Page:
Members of the Kelley family — Sanoe, Mataio, Joel, and rising fifth grader Timoteo — helped pass out computers during the distribution at Ke Kula Kaiapuni ʻo Ānuenue Hawaiian language immersion school.
A new Kamehameha Schools community collaboration is helping to connect public school students with free computers, starting with haumāna at Ke Kula Kaiapuni ʻo Ānuenue Hawaiian language immersion school.
Under the three-year Hoʻolako Home partnership, Kamehameha Schools is providing funding for the non-profit organization Hawaiian Hope to refurbish up to 7,500 donated devices. KS identified 36 schools on Oʻahu and the neighbor islands that will be included in the initial distribution phase.
“For many families and many students, the Hawaiian language may not be in the home with them and yet we know that the language is critical to academic success,” said Kaʻanoʻi Walk KSK’99, a senior policy analyst with KS’ Hiʻialo Group. “During the pandemic, the only connection for many families was through the computer and internet to get that repetition, to hear the language, and without that source or resource, there’s definitely concern about academic slide as far as continuing to master the language of instruction.”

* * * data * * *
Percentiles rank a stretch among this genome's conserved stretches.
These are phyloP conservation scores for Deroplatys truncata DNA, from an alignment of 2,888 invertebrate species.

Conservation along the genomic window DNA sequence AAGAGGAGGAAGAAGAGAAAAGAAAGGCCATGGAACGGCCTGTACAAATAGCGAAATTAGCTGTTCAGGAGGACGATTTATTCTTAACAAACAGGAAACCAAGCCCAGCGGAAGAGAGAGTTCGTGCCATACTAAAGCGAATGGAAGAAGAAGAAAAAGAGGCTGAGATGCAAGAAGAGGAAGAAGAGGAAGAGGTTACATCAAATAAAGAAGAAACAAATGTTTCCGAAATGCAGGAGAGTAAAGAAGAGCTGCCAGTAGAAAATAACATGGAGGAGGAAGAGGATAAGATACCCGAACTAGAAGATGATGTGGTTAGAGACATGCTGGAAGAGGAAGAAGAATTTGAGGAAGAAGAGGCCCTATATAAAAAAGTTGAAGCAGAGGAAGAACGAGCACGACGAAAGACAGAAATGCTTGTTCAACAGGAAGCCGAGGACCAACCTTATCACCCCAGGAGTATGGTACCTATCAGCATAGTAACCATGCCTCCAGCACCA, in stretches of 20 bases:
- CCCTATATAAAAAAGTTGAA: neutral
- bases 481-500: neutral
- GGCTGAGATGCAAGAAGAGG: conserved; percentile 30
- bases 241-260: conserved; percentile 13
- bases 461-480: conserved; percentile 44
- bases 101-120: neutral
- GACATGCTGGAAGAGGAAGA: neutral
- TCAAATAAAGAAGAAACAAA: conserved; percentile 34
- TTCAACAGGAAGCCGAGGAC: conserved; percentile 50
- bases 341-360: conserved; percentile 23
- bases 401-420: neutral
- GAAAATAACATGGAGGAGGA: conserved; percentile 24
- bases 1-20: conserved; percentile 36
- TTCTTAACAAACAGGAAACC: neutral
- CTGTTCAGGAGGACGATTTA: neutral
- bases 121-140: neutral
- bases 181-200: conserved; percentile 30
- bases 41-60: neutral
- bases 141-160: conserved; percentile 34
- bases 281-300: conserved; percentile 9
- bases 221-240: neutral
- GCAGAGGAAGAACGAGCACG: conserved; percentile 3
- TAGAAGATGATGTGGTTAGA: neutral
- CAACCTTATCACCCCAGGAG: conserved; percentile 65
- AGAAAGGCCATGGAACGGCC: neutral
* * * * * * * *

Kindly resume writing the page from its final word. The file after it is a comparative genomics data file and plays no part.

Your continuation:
Students at Ke Kula Kaiapuni ʻo Ānuenue received the first computers during two drive-through events in June at the Palolo campus and KS’ Community Learning Center at Māʻili. A total of 237 devices were given out.
“I thought it would be good because a lot of the students were borrowing devices from the school,” said Stephanie Medina, tech coordinator at Ānuenue. “There were very few that didn’t need one. We have a lot of low-income students so I’m sure the fact of getting a computer when they couldn’t afford one, helps.”
Once a school is designated for a distribution, students apply through Kaulu by KS Digital, a new learning portal that will grow to link haumāna and ʻohana to a range of community-created learning options.
“This is a great way to show these schools, these communities, these ʻohana that we do support Hawaiian culture-based education and want them to continue to be connected digitally as we continue to expand Kaulu by KS Digital, offering more opportunities to haumāna through the years to come,” explained Walk.
With many Hawaiʻi schools planning to focus on in-person instruction this fall, supporting digital equity in education remains a priority for KS. “Even if there is a return to the school, supplementing education through technology is the future that we see and are investing in,” said Walk.